10. A monitoring device configured to facilitate intra-tissue inspection of a probe at a target region, the monitoring device comprising:
a housing;
a processor within the housing;
a transducer coupled to the housing and the processor; and
a display coupled to the processor and to the housing;
wherein:
the transducer comprises:
a first transducer array aligned to scan a longitudinal cross-section of the target region; and
a second transducer array aligned to scan a transverse cross-section of the target region;
the first transducer array is configured to detect a probe point depth of a probe point of the probe along the longitudinal cross-section; and
the processor is configured to:
receive data from the second transducer array about the scan of the transverse cross-section;
receive data from the first transducer array about the scan of the longitudinal cross-section;
track movement of the probe point from the data received from the first transducer array;
determine the probe point depth based on the data from the first transducer array;
present on the display a transverse cross-section view of the transverse cross-section from the scan by the second transducer array; and
present on the display, concurrently with the transverse cross-section view, a probe point highlight of the probe point of the probe at a longitudinal coordinate of the transverse cross-section view from the second transducer array, the longitudinal coordinate corresponding to the probe point depth based on the data received from the first transducer array.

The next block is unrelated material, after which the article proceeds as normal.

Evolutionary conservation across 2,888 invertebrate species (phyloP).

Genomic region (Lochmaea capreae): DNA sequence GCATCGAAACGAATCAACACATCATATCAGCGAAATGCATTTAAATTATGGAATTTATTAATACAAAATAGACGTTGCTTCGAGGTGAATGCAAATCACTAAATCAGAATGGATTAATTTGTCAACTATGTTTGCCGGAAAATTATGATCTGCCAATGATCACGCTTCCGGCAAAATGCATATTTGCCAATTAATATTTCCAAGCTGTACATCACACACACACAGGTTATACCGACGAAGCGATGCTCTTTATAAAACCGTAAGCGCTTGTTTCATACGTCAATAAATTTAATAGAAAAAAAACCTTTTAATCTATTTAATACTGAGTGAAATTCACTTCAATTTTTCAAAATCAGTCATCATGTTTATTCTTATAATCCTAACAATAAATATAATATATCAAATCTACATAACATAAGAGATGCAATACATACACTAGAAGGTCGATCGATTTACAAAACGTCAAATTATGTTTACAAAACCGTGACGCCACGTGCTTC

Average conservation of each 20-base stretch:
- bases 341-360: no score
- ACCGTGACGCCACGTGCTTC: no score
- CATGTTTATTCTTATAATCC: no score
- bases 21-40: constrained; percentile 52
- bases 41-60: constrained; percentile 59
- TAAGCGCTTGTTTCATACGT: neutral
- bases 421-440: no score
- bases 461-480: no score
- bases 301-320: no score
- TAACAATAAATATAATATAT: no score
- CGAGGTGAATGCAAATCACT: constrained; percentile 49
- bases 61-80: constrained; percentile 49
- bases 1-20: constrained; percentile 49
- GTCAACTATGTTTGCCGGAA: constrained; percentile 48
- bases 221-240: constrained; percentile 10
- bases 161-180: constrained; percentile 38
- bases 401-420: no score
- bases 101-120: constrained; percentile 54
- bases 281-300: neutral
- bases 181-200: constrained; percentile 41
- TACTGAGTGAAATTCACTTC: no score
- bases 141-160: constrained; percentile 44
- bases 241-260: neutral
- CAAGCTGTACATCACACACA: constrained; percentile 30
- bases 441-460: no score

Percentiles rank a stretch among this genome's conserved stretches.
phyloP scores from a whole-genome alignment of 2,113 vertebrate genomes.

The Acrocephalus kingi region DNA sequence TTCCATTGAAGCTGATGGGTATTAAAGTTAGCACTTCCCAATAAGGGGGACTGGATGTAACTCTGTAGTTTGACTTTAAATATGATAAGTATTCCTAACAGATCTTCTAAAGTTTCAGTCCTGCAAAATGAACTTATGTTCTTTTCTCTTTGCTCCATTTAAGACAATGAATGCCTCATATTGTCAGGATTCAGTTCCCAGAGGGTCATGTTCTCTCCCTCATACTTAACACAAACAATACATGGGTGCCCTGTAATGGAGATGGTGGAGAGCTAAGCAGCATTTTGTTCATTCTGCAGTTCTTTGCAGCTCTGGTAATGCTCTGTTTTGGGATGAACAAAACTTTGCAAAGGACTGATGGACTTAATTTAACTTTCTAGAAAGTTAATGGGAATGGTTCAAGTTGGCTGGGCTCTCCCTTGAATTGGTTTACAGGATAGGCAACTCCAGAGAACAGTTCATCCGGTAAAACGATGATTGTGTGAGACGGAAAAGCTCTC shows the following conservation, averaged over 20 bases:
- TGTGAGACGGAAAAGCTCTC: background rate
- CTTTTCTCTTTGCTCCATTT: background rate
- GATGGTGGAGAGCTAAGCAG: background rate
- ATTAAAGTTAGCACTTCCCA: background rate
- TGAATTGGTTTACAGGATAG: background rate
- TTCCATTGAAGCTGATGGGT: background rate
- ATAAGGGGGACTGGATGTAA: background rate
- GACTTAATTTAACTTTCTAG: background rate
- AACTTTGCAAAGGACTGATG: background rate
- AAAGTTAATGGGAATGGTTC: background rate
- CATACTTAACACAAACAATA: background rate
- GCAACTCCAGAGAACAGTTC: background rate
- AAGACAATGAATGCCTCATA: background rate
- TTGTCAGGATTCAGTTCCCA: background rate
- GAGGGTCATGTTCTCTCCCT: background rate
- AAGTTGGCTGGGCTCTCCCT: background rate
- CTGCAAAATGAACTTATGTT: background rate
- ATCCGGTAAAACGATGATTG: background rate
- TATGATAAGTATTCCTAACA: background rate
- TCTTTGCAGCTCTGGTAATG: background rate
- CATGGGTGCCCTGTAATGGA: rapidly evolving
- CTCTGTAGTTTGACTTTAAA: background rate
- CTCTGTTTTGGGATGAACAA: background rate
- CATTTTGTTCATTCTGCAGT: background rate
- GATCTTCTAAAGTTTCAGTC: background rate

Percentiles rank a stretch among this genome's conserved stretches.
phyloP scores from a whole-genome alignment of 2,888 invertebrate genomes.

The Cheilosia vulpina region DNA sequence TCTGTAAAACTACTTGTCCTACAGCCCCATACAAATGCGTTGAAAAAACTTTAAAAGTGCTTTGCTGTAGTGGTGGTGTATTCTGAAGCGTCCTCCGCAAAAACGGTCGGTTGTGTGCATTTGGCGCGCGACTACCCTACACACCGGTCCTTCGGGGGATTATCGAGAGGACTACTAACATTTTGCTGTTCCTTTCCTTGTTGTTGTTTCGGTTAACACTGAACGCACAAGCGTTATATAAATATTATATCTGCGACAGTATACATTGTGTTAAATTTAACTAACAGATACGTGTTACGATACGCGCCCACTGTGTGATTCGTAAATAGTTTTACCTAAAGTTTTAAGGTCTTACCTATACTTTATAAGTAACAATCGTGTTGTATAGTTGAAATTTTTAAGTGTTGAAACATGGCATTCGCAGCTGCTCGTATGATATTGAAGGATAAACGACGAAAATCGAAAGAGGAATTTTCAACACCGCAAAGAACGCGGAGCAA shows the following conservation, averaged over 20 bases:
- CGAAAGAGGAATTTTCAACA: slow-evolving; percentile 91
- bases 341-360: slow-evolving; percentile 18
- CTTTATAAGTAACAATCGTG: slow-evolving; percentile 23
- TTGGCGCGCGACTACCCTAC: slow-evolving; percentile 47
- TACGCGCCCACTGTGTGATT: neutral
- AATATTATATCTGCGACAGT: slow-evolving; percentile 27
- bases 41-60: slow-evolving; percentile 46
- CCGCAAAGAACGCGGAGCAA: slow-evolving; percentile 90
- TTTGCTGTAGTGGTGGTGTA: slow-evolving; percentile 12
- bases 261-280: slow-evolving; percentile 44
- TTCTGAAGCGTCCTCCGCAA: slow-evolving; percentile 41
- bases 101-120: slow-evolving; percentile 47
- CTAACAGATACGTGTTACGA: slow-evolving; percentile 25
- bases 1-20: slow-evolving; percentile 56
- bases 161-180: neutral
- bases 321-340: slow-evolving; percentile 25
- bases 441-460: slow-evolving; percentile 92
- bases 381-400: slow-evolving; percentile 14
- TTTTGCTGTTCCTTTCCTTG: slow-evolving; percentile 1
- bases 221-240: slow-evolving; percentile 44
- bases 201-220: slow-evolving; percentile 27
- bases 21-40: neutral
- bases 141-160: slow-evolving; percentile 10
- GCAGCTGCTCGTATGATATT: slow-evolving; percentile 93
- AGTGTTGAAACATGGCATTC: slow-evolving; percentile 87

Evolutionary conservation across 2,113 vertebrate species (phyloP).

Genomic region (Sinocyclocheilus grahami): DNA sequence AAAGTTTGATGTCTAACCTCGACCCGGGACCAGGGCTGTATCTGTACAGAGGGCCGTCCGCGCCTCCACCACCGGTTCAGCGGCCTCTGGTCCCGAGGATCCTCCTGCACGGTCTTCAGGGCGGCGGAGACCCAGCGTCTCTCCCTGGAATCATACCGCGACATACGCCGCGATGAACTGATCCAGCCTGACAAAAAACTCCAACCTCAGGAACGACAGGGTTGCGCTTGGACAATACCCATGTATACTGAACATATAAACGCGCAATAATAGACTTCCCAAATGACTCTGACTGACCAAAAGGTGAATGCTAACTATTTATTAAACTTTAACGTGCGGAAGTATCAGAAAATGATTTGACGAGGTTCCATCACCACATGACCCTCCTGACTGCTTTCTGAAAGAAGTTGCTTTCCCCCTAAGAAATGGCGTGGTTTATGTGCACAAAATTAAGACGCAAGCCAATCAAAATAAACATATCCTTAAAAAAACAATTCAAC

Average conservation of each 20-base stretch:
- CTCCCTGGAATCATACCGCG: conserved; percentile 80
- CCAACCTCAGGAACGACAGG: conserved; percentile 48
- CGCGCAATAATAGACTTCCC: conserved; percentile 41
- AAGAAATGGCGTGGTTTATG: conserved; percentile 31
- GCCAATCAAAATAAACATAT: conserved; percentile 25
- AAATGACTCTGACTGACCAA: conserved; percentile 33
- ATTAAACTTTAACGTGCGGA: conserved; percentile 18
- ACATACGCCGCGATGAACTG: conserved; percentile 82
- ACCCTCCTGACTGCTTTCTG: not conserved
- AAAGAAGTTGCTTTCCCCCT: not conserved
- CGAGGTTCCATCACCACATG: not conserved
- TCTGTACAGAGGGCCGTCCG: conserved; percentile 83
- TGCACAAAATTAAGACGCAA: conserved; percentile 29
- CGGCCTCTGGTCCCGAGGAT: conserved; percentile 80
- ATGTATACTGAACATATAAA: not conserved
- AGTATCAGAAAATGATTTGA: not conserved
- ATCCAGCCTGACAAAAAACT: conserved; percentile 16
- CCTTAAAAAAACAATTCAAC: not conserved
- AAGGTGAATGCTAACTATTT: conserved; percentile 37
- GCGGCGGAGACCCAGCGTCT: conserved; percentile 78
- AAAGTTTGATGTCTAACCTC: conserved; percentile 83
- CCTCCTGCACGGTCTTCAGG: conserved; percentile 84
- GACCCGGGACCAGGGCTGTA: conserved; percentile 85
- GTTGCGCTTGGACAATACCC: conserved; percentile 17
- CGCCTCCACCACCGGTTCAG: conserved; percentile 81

11. The monitoring device of claim 10, wherein:
at least one of the first or second transducer arrays is configured to:
detect a probe width location along the transverse cross-section; and
the processor is configured to present, on the display, the probe point highlight at a transverse coordinate of the transverse cross-section view corresponding to the probe width location.
12. The monitoring device of claim 10, wherein:
the first and second transducer arrays are arranged and controlled by the processor such that:
a portion of the scan of the longitudinal cross-section by the first transducer array overlaps with a portion of the scan of the transverse cross-section by the second transducer array.
13. The monitoring device of claim 10, wherein:
the first and second transducer arrays are arranged and controlled by the processor such that:
the scan of the longitudinal cross-section by the first transducer array is non-overlapping with the scan of the transverse cross-section by the second transducer array; and